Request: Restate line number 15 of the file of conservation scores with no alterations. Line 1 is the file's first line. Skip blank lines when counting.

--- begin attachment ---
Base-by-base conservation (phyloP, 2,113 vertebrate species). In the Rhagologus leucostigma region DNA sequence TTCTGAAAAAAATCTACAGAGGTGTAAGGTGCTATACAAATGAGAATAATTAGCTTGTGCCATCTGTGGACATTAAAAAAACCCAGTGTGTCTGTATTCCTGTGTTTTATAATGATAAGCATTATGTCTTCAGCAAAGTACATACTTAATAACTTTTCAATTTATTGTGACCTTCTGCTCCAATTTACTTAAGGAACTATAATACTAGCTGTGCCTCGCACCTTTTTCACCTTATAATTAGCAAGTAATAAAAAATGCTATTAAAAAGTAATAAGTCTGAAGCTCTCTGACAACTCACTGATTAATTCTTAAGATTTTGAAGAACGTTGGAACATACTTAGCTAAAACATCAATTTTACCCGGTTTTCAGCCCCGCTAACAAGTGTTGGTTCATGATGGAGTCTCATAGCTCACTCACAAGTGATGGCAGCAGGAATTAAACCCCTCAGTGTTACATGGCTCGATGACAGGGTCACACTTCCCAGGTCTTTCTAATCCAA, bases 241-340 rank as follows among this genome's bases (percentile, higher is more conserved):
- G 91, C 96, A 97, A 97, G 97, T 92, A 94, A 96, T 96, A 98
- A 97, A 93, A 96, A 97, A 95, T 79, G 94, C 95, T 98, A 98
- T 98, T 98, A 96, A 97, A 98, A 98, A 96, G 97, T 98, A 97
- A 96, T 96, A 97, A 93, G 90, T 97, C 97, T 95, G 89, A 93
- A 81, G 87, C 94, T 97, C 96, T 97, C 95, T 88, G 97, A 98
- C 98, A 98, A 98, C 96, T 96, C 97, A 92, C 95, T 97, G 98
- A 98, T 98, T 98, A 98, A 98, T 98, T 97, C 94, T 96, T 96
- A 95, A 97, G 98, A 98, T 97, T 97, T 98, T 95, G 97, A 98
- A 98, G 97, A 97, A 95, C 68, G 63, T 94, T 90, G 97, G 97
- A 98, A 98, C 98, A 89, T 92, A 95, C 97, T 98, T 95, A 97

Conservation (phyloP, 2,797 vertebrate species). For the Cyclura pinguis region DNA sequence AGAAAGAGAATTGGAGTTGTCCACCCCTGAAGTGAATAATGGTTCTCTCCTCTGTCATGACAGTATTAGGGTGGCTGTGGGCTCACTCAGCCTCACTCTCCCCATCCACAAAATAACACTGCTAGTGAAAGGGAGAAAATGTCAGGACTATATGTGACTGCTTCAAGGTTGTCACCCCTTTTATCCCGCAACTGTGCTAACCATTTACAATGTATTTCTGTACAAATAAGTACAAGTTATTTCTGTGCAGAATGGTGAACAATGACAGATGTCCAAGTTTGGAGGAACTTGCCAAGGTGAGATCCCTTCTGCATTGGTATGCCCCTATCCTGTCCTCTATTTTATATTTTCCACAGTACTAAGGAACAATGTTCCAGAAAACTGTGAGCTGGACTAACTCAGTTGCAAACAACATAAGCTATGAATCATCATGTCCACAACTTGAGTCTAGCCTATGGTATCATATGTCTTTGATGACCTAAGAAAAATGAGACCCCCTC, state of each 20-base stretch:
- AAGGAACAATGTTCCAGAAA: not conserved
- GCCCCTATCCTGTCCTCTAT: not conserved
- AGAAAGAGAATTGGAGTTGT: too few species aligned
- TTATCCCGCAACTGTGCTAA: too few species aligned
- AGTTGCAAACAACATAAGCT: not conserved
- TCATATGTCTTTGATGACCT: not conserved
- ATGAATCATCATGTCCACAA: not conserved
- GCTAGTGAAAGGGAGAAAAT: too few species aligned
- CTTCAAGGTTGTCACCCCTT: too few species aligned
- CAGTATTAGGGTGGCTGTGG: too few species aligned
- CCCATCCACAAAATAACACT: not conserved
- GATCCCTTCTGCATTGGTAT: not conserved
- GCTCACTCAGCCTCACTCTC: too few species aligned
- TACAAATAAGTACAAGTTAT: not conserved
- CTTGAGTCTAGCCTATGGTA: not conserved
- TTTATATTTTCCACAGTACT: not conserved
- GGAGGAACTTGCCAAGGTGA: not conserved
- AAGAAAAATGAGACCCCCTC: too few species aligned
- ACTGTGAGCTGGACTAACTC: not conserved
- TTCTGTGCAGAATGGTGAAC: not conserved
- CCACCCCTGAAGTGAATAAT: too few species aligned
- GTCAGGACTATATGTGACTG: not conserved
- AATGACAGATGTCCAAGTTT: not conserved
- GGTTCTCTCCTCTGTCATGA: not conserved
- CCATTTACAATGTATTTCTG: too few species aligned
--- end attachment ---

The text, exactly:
- AGAAAGAGAATTGGAGTTGT: too few species aligned